A List of Records that Are Usually Noisy

Sly and The Family Stone – Stand

More Sly & The Family Stone

  • Tired of the crude, congested, hard, harsh and otherwise unpleasant sound of most pressings? The solution is right here!
  • Stand, I Want To Take You Higher, Everyday People, You Can Make It If You Try — what a killer lineup of songs
  • 5 stars: “Stand! is the pinnacle of Sly & the Family Stone’s early work, a record that represents a culmination of the group’s musical vision and accomplishment. …everything simply gels here, resulting in no separation between the astounding funk, effervescent irresistible melodies, psychedelicized guitars, and deep rhythms.”
  • This is a Must Own Soul Classic from 1969 that belongs in every right-thinking audiophile’s collection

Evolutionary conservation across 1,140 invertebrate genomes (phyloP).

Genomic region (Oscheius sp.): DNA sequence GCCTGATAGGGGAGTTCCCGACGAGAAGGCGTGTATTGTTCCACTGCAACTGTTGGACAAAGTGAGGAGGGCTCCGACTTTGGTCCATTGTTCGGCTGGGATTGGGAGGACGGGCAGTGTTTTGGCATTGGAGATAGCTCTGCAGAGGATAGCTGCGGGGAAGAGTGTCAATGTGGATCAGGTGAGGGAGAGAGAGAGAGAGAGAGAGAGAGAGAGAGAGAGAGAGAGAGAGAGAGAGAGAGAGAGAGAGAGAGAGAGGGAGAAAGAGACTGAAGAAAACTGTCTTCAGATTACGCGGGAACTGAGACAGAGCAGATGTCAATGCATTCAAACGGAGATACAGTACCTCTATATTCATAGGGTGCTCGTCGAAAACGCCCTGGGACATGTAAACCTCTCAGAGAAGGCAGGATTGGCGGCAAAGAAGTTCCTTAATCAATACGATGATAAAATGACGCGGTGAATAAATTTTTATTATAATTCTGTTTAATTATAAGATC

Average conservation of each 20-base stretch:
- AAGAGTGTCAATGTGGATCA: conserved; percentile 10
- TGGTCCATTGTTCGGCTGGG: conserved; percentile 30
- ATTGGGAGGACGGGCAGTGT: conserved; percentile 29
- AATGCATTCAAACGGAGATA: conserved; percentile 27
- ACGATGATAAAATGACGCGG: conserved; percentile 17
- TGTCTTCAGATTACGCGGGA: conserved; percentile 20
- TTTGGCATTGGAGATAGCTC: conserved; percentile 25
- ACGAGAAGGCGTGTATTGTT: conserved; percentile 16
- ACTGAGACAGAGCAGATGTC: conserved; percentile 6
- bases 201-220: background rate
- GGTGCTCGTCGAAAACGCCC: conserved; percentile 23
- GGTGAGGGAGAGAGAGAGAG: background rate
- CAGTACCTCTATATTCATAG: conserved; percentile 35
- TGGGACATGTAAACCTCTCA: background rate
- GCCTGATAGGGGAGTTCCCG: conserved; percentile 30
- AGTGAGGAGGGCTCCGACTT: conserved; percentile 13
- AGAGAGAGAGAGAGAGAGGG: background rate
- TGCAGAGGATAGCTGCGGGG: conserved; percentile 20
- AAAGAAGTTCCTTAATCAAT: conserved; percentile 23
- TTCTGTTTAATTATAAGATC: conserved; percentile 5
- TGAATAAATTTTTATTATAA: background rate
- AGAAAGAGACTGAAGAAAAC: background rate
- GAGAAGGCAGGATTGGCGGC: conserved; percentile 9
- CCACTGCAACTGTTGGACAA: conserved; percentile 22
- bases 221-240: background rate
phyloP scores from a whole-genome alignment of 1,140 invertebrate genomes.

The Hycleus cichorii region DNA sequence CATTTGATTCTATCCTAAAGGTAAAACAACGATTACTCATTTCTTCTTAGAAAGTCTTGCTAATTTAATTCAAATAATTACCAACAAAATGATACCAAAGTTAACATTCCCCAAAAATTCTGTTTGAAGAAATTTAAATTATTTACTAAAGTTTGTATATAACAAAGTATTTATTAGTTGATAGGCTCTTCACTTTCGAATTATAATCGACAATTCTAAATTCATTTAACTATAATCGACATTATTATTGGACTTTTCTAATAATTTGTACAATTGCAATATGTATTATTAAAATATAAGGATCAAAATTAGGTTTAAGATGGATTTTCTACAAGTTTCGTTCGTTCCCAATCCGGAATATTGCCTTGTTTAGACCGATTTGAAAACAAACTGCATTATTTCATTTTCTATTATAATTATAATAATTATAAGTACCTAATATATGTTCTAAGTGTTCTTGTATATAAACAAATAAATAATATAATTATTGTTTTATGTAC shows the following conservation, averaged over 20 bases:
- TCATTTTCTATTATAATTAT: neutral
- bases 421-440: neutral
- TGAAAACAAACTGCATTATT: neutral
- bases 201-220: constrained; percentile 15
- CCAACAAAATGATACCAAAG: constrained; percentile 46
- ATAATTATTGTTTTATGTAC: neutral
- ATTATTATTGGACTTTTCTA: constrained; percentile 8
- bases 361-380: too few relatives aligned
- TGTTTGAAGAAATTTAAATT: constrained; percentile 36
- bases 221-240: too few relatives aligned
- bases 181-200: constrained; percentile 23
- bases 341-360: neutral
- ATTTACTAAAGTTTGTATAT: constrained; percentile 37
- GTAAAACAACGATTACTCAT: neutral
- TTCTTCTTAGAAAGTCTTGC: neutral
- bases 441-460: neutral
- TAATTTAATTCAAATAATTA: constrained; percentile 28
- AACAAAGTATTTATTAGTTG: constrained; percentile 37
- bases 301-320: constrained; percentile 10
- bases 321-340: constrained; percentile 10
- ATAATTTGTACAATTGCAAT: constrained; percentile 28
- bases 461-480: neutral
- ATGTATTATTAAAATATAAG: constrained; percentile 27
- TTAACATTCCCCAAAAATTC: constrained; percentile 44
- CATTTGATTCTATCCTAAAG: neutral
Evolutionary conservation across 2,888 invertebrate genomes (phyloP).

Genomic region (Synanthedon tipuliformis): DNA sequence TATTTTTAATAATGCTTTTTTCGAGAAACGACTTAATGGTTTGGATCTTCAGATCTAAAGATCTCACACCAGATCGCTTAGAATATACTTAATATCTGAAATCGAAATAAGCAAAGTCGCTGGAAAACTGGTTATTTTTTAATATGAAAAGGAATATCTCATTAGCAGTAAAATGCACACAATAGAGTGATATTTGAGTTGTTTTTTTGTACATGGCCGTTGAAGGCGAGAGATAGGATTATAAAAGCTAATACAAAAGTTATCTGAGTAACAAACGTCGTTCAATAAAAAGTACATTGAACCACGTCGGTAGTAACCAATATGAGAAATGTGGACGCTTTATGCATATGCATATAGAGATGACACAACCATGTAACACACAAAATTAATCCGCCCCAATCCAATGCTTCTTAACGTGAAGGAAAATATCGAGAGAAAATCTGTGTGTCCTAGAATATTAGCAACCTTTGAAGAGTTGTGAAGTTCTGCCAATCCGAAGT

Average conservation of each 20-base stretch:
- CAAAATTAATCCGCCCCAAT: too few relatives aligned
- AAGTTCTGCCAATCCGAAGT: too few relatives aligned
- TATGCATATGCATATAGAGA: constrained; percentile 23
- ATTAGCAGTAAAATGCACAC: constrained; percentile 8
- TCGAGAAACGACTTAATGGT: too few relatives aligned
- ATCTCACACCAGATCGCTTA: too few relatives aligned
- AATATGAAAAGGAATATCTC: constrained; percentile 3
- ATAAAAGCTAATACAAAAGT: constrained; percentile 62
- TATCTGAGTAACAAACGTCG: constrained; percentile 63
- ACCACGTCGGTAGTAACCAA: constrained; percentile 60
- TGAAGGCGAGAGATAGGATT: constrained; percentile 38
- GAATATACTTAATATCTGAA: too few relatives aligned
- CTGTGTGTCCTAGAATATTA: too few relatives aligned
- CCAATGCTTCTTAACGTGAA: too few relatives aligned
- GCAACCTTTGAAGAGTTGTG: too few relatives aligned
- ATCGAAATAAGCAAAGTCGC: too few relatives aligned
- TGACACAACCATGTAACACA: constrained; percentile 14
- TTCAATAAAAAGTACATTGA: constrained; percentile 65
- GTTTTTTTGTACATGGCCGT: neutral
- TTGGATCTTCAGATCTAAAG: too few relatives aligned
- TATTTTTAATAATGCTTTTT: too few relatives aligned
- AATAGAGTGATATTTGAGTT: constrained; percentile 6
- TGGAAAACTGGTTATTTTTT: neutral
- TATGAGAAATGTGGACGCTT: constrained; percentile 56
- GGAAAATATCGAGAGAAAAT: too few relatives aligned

• The complete list of titles from 1969 that we’ve reviewed to date can be found here.

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The Eagles – Hotel California

More Eagles

More Joe Walsh

  • With superb Double Plus (A++) sound or BETTER on both sides, this copy is guaranteed to blow the doors off any other Hotel Cal you’ve heard
  • If you have any modern remastered pressing of the album, PLEASE order this one so you can hear what you have been missing all these years
  • A Better Records Top 100 pick – here’s a copy that’s transparent, and hi-rez, with all the energy and Tubey Magic that can only be found on these original pressings
  • 5 stars: “Hotel California unveiled what seemed almost like a whole new band… The result was the Eagles’ biggest-selling regular album release, and one of the most successful rock albums ever.”

We are having a devil of a time finding this album in audiophile playing condition these days, which is why you practically never see them on the site anymore, and copies quieter than Mint Minus Minus are rare indeed

We just finished a shootout for this title and this bad boy is truly a Demo Disc Quality Classic Rock LP.